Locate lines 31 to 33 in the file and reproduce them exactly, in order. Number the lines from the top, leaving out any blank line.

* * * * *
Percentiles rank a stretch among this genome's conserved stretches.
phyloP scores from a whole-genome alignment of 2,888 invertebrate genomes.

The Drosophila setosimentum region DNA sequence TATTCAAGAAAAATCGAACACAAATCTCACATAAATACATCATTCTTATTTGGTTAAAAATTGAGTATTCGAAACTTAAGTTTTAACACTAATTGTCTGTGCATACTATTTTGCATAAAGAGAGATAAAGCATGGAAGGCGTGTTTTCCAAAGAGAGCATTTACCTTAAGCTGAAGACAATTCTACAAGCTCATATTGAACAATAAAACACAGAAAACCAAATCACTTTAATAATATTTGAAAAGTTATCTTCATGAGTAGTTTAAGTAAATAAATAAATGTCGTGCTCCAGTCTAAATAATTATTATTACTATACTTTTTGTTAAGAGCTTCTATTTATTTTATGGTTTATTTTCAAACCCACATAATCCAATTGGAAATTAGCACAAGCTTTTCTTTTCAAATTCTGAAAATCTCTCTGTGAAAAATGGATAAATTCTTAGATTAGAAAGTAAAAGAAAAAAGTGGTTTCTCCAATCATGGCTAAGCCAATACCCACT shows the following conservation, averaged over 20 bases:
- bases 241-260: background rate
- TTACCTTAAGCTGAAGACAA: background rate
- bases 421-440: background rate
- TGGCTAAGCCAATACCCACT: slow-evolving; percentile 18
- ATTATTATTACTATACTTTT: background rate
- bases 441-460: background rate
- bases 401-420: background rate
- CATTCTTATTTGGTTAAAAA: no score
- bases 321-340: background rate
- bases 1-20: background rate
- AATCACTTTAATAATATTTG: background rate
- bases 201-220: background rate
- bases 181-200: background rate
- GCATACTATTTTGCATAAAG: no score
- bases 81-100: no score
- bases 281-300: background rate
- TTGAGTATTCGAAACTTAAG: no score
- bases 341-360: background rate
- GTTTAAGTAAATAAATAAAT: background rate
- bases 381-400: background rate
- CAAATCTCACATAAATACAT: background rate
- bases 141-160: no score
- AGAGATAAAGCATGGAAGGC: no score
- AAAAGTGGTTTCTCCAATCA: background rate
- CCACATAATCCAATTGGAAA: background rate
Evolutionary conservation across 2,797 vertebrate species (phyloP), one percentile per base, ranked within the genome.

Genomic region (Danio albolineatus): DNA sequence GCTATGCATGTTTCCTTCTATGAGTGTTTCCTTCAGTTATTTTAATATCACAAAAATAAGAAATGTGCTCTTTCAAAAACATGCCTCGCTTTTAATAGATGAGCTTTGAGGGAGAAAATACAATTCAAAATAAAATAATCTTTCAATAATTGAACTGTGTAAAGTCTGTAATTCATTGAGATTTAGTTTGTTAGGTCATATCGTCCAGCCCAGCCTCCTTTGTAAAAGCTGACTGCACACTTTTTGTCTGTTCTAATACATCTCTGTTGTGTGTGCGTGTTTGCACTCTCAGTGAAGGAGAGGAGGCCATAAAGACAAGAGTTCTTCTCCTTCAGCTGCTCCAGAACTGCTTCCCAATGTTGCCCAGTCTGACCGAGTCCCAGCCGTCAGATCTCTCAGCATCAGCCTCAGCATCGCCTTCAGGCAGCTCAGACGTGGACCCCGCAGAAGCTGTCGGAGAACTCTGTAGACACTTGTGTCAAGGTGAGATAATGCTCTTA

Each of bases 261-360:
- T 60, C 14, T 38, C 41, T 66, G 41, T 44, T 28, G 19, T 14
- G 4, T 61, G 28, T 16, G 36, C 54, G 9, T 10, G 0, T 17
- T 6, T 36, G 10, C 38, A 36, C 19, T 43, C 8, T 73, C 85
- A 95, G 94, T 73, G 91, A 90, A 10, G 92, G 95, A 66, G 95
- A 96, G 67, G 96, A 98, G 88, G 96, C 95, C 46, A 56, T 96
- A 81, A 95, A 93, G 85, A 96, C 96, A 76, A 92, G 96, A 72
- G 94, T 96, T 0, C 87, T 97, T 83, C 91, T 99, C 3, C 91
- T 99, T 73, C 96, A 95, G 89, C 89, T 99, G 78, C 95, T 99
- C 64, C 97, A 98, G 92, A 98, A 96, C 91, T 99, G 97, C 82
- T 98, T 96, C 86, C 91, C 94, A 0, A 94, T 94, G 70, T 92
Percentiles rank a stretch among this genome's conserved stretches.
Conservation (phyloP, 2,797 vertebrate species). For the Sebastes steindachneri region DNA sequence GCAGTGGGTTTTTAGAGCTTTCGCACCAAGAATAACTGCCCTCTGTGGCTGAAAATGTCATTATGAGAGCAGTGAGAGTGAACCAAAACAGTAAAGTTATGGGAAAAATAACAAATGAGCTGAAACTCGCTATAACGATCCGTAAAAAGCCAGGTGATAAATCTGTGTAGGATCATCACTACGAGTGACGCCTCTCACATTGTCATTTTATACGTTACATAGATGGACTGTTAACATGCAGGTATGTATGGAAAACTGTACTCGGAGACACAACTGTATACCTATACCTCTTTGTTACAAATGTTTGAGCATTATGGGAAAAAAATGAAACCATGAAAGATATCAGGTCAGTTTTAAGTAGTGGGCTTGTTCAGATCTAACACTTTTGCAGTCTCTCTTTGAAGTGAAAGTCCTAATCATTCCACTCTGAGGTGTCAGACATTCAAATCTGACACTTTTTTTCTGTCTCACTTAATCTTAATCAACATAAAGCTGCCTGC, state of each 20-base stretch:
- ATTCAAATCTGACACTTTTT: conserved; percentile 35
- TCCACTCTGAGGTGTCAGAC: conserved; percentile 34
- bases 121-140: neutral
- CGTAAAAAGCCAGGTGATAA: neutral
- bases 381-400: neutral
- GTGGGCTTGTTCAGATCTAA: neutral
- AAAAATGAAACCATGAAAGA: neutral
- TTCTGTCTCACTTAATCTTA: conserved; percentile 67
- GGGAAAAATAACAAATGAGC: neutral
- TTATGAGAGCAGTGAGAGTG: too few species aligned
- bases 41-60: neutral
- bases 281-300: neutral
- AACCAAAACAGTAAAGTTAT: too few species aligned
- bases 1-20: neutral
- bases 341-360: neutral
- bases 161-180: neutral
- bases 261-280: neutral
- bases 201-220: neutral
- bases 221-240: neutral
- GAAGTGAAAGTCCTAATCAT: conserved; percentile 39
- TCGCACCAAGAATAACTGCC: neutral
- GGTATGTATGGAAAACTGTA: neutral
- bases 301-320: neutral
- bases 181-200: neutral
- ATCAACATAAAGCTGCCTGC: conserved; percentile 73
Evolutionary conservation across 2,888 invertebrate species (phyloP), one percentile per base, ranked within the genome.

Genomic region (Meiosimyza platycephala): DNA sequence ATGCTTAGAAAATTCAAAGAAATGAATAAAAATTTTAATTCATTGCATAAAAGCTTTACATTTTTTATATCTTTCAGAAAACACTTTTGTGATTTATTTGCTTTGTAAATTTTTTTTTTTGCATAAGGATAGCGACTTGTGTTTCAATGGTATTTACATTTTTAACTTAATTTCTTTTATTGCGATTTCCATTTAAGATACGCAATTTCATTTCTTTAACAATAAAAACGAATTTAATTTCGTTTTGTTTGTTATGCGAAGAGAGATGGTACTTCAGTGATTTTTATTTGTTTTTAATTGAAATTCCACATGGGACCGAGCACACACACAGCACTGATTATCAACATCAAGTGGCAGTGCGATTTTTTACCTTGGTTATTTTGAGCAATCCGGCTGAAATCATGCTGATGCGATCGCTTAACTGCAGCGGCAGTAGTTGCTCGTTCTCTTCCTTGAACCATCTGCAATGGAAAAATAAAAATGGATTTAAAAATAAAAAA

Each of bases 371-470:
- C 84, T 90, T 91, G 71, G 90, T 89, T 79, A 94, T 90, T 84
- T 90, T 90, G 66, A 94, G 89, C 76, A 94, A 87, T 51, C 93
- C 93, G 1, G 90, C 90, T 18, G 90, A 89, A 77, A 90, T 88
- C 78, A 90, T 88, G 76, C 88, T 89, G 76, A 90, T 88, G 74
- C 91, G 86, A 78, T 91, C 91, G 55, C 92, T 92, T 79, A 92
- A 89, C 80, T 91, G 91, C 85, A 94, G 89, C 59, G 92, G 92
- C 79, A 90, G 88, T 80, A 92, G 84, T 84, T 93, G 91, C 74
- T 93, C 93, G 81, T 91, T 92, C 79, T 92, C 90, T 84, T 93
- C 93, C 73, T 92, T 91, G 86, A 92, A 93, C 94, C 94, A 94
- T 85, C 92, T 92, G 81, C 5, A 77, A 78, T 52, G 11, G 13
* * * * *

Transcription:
Each of bases 261-360:
- T 60, C 14, T 38, C 41, T 66, G 41, T 44, T 28, G 19, T 14
- G 4, T 61, G 28, T 16, G 36, C 54, G 9, T 10, G 0, T 17